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FROM THIS EPISODE

College students and graduates have racked up more than a trillion dollars in student loan debt, as the cost of a higher education is rising fast. Why are colleges and universities increasing tuition instead of cutting expenses? Is online learning on the verge of changing the way Americans prepare themselves for employment in the so-called "knowledge economy?" Also, the G8 Summit convenes at Camp David. On Reporter's Notebook, this weekend, six playoff games will be played in both hockey and basketball — in one single arena. Crews will have 80 hours to change a wood floor into an ice rink and back again. It all happens at the Staples Center in downtown Los Angeles.

Banner image: Students walk across the campus of the University of California. Photo by Kevork Djansezian/Getty Images

Producers:
Caitlin Shamberg
Christian Bordal
Lata Pandya

Making News The G8 Summit Convenes at Camp David 7 MIN, 35 SEC

President Obama today welcomed the new French President, François Hollande, to the White House for the first time. They're on their way to Camp David for the G8 Summit of the world's economic leaders. Michael Hirsh is chief correspondent for the National Journal.

Guests:
Michael Hirsh, National Journal (@michaelphirsh)

Reporter's Notebook Hectic Weekend at Staples Center 6 MIN, 49 SEC

Mayor Antonio Villaraigosa says "there's been no better time" for LA sports fans in the history of Los Angeles. Three teams are in championship playoffs in different sports — all in the same arena — and just up the road at their stadium the Dodgers are leading their baseball division. A crew at the Staples Center will have just 80 hours to set up for six playoff games in professional basketball and hockey. Also this weekend, the country's largest stage cycling race will finish in downtown LA. Matt "Money" Smith is co-host of the Petros and Money show on Fox Sports Radio.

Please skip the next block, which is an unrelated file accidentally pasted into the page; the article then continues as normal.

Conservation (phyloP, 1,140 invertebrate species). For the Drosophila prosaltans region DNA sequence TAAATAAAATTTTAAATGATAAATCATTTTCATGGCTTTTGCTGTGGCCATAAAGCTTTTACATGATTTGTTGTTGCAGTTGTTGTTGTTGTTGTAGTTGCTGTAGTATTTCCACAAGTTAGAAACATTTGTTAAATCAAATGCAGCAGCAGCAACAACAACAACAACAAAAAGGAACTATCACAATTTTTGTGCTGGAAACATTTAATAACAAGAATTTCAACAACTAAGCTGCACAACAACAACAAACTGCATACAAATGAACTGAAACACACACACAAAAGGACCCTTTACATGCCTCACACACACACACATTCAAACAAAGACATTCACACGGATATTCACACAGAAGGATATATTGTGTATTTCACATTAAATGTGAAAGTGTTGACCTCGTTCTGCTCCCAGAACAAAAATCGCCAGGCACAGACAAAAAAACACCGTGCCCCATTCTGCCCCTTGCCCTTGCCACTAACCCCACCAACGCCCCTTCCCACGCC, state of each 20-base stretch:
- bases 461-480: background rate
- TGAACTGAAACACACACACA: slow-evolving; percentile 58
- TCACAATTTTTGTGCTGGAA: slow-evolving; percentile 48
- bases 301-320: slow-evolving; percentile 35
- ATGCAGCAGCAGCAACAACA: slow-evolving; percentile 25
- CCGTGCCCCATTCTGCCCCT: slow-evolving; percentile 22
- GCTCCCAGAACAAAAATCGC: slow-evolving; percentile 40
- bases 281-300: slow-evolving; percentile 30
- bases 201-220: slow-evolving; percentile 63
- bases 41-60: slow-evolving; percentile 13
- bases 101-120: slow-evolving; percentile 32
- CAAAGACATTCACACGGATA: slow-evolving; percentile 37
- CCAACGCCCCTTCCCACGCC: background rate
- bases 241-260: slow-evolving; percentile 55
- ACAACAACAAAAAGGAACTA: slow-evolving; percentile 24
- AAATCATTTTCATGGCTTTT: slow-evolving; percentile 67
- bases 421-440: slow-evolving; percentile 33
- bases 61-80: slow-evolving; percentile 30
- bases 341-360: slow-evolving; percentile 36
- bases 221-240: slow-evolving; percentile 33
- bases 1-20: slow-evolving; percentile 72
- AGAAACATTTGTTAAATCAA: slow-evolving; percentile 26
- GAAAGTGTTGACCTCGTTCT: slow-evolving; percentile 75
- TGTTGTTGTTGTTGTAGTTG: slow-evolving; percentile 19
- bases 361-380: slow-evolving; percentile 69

Guests:
Matt 'Money' Smith, 'Petros and Money' (@mattmoneysmith)

Main Topic Rising Cost and the Future of Higher Education 36 MIN, 36 SEC

Tuition and other expenses have gone up so much there's now a consensus that higher education costs too much, at the same time it's more necessary than ever. Two-thirds of students are taking out loans, and collectively owe a trillion dollars — more than the total of credit card debt. Do the loans themselves allow colleges to spend more than they need to? Why are public universities also charging much more? Will cheap, online courses now offered by Stanford, Harvard, MIT and Google transform the college experience and make campuses obsolete? We hear from educators and a graduate who owes $55,000 in student loans.

Guests:
Rachel Stalcup, Habitat for Humanity
Richard Vedder, Center for College Affordability and Productivity (@RichardVedder)
Brian Rosenberg, Macalester College
John McCardell, University of the South
Sebastian Thrun, Udacity (@SebastianThrun)

Going Broke by Degree

Richard Vedder

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